Soldier Mounted Eye Com 7 & 8 Eye Monitoring Biosensor, Communicator & Controller

Award Information
Agency: Department of Defense
Branch: Army
Contract: W81XWH-05-C-0045
Agency Tracking Number: A043-191-0236
Amount: $730,000.00
Phase: Phase II
Program: SBIR
Awards Year: 2006
Solitcitation Year: 2004
Solitcitation Topic Code: A04-191
Solitcitation Number: 2004.3
Small Business Information
Washoe Professional Bldg.,, 75 Pringle Way, Ste. 701, Reno, NV, 89502
Duns: 109510883
Hubzone Owned: N
Woman Owned: N
Socially and Economically Disadvantaged: N
Principal Investigator
 William Torch
 Medical Director
 (775) 329-4060
Business Contact
 William Torch
Title: Medical Director
Phone: (775) 329-4060
Research Institution
In a CDC-sponsored SBIR Grants 2000 Phase I Solicitation, proof-of-concept of the patented wearable Eye Com-6 Biosensor-Communicator-Controller (EC-6) as a reliable drowsiness-detection tool was demonstrated. Consisting of 2 IR-sensitive microcameras, IR eye-illuminating LED's and detectors affixed to a wrap around eye frame 2-3 cm from each eye, its binocular Eye-See [tm] software tracked black/white pupil, eyelid and eye ball movements, while displaying in electronic form, 8 of over 20 possible oculometrics (e.g. eye blink velocity [EBV], acceleration [EBA], duration [EBD], percent of time eyes closed/open [PERCLOS/PEROP], eye movement velocity [EBV], gaze fixation, ocular dwell time, accomodation and vergence. In US Army A04-191 SBIR Phase I, a tethered EC-7 consisting of 2 fiberoptic endo-probes (directed to the eyes) and a single fiberoptic exo-probe (directed away from the EC wearer)was attached to a soldier's helmet and night-vision scopes and coupled to 30-60 Hz as well as 500-1000 Hz micro-cameras for low (e.g. EBD, EBF, PERCLOS)to high (e.g. nystagmoid & saccadic velocity, pupillary latency response) speed oculometric analysis. EC-7 operated well under day and night-time ambient lighting with and without head movement, proving its potential to monitor a soldier's or pilot's eyes under all mobile and stationary environmental conditions and domains. The now U.S.-patented helmet-mounted EC-7 was integrated with EEG, PSG and EKG in a specially designed Drive/Flight Simulator installed in the WSDC for Performance Vigilance Testing (PFT) which will be conducted on sleep-deprived soldiers and civilians in SBIR Phase II. In SBIR Phase II, EC-7 & EC-8, a non-tethered ergonomically-designed wireless version, will be used to develop a complete systems-integrated Composite Oculometric Fatigue Index (COFI)safety-response algorithm within the WSDC Drive/Flight Simulator using a combination of EC-generated oculometric and other physiological (e.g. EEG, PSG,actigraphy) and cognitive performance Drive Simulator Test (i.e. PVT) measures. A parallel study in a dedicated UH-60 flight simulator will be conducted on sleep deprived helicopter pilots. The EC-7/8 COFI will eventually be able to: 1) identify and respond to portential or actual operational performance failure including inattentiveness, drowsiness, micro-sleep intrusions or loss of consciousness due to any cause (e.g. G-LOC, toxic poison exposure, hypoxia, seizures, etc.); 2) transmit oculometric signals to a remotely placed "black box" recorder or receiving station; 3) trigger a vibro-tactile seat (e.g. EC Rumble Seat-tm) or warning system; and 4) operate augmentative communication, control & computer programs, electromechanical devices and heads-up or head-mounted displays by means of its EC Eye-Mouse-tm functions for healthy and disabled soldiers, pilots and civilians in hands-free operations.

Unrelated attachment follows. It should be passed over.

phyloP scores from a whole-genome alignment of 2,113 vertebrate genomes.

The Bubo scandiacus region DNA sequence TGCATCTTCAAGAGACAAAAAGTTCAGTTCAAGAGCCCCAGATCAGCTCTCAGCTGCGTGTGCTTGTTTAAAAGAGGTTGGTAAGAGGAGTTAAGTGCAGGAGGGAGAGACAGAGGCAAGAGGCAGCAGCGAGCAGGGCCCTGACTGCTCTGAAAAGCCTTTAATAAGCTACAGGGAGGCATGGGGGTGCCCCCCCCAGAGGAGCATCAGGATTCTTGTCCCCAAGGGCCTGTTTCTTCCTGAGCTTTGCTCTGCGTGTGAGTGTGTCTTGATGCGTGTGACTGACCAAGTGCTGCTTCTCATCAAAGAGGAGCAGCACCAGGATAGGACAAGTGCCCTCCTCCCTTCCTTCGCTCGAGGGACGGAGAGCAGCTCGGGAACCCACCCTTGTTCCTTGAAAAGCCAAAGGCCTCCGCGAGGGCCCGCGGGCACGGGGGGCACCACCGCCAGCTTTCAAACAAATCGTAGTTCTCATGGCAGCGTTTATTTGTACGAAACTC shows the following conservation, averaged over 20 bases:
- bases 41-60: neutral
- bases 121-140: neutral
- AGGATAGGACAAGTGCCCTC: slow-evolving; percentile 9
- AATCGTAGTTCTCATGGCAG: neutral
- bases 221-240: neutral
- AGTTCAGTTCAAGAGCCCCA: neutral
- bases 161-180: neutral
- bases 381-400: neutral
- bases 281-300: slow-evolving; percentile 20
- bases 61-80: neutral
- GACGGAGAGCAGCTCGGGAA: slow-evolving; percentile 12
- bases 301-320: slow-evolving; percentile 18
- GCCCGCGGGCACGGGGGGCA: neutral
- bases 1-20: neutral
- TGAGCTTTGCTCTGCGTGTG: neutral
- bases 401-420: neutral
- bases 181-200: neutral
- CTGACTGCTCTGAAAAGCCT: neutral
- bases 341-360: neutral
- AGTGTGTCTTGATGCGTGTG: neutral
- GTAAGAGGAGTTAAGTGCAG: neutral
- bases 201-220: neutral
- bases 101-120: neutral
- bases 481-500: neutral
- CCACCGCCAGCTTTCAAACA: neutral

* information listed above is at the time of submission.

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